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Tapping Into Government by Leveraging the Stimulus Package: Questions and Answers

A recent Management Roundtable audio session, “Tap into Government: Leveraging the Stimulus Package,” generated a great deal of interest and numerous questions among members. Below, the audio-session presenter, Susan Ward, President of ITECS, answers participants’ questions in a follow-up to the audio-session:

Question: If you are a company that receives funding, how is the ownership of the intellectual property resulting from the funding handled? Does the government own the IP?

Answer: The intellectual properties will be negotiated in the contract. Generally, the government has no interest in owning your IP and you will get to develop and maintain it.

Q: Are the contracts individual to each company as part of the grant, or for all companies involved in the grant?

A: A grant is normally awarded to a single company or university who then becomes the "Prime." The Prime can further subcontract to lower tier subcontractors under an agreement/contact to the Prime, but only the Prime is directly under contract to the government agency. Subcontractors are under contract with the Prime.

Q: How much advantage is there in getting funding approval if the contract involves multiple entities (e.g. companies, universities, public institutions, etc.)?

A: It depends on the work involved and the agency providing the grant.
As a rule it is a good idea to have at least one partner company involved, especially an end use customer for the product under development. It shows good potential for commercialization. Also, the government normally encourages involvement with academia, if it fits the nature of the project. Make sure however, that you negotiate all IP rights with your partners prior to pursuing the award.

Q: Do you think that there will be any sole-source awards for ideas of merit?

A: We think this will be highly unlikely with the stimulus funding (ARRA). There is a call for complete transparency and open bidding. We do think, however, that it is important for the agency to understand what technologies are out there prior to the open solicitation. Therefore, we recommend that you discuss your technology with the agency prior to the open solicitation. For the more traditional funding, we think there will always be congressional asks along with non-solicited proposals.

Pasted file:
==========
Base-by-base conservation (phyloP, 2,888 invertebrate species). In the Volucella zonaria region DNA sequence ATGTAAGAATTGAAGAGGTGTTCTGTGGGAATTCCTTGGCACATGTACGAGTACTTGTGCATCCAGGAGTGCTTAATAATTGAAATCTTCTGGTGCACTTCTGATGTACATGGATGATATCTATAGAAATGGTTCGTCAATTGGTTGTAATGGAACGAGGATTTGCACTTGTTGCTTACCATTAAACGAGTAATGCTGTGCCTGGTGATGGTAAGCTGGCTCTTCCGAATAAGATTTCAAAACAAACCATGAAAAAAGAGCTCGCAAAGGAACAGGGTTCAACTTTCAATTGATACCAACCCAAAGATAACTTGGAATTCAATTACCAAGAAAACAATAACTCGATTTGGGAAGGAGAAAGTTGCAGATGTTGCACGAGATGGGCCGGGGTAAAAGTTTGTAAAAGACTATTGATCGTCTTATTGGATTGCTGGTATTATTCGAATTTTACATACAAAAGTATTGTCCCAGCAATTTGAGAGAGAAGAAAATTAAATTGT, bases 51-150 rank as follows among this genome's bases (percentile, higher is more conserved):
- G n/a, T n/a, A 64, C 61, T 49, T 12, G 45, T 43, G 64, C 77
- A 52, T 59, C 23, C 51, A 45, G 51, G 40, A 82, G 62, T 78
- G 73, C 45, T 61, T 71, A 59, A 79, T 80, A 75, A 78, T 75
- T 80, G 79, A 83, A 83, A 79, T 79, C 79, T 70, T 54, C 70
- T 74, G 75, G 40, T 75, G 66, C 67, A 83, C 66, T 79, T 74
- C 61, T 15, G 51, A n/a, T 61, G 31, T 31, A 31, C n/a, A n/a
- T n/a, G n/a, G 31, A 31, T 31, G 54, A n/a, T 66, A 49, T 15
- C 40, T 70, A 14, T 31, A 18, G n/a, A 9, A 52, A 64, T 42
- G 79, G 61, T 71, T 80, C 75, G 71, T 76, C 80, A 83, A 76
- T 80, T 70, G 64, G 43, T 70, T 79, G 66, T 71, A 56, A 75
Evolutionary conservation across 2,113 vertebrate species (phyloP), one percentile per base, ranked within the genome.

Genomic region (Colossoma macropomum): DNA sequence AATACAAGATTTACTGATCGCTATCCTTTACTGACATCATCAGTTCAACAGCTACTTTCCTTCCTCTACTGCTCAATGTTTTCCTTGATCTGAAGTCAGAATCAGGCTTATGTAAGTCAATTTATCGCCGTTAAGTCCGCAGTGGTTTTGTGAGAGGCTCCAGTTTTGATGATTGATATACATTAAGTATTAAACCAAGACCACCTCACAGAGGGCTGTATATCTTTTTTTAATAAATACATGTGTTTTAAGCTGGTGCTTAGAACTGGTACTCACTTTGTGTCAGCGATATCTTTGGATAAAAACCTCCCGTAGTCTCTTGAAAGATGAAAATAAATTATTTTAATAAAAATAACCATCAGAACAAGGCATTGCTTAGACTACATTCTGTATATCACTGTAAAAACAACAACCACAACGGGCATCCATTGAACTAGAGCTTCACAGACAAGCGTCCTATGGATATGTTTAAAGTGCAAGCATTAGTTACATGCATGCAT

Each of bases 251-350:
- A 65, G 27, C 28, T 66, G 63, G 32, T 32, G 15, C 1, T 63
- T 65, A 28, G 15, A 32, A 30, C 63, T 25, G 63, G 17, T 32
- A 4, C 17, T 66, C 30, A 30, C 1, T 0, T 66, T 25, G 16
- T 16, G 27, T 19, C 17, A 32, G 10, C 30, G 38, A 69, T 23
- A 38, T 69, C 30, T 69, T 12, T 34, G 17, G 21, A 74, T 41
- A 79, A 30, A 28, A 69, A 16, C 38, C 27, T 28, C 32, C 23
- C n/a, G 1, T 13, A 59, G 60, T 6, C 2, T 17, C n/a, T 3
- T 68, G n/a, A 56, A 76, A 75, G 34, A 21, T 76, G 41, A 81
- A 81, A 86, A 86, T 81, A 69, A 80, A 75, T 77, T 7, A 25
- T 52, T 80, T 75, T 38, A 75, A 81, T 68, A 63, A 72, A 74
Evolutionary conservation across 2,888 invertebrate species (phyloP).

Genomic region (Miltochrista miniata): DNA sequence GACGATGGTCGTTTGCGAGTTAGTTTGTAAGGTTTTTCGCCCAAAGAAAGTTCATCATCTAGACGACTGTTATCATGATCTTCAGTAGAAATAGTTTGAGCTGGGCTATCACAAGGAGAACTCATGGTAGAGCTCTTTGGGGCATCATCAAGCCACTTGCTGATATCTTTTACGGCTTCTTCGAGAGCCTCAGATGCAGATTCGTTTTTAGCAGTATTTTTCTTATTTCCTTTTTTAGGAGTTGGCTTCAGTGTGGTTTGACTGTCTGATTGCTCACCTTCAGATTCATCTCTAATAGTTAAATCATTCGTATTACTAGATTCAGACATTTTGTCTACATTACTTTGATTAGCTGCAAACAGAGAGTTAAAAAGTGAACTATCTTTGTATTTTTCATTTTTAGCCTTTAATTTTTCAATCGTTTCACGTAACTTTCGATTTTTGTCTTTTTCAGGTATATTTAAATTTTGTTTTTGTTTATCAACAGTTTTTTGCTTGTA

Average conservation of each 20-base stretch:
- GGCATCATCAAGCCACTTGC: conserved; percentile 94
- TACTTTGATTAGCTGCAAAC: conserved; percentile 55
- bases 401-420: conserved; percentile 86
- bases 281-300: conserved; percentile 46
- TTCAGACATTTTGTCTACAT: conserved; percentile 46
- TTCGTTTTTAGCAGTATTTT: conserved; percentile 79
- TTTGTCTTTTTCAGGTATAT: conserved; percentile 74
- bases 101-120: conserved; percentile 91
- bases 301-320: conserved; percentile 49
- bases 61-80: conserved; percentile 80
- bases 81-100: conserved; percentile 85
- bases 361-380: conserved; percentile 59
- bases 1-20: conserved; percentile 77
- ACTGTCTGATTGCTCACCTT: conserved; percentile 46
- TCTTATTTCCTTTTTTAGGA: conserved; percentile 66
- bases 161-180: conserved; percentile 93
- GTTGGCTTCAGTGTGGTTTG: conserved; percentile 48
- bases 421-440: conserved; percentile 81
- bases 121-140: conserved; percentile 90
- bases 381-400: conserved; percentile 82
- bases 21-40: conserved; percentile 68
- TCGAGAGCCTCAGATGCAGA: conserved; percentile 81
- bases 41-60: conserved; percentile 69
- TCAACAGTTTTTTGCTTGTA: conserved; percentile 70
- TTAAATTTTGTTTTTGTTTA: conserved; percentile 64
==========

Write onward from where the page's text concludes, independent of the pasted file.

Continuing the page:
Q: Can you give some examples of alternative fuels?

A: Any energy/fuel source other than traditional sources such as energy obtained from coal, gasoline, or diesel. Any of the newer sources of energy that are not petroleum-based can be considered alternative. Examples include, but are not limited to, battery powered, solar power, wind-generated energy, hydrogen for combustion engines and fuel cells, water (falls and tidal generated energy), biomass generated methane or heat from incineration, etc. Definitions in EISA 2007, EPACT 2005, and EPACT 2002, provide a legal definition for tax credit purposes and for qualifying for federal funding opportunities. It is important if you are in this space to be involved with the Department of Energy (DOE) as it will be difficult to be competitive unless you are accessing funding and are involved as the policies are evolving.

Q: Beyond National Institutes of Health (NIH) or the National Institute of Standards and Technology (NIST), will there be any funding available for infrastructure (i.e. buildings) for private companies doing R&D?

A: The DOE has been investing billions of dollars in infrastructure around alternative energy. For example, there is a $2.1B initiative around a battery for ground transportation. Much of these funds are being used to set up the infrastructure.

Q: Do big and profitable companies get grants?

A: Yes, especially for high risk, expensive R&D and/or for scale-up from bench scale to pilot scale to full production and commercialization. If it is a product that the government agency is very interested in having readily available and the producing company doesn't want to bear the financial risk alone, often a grant can be obtained on a risk mitigation basis.

For more information listen to the complete audio session or visit the ITECS site.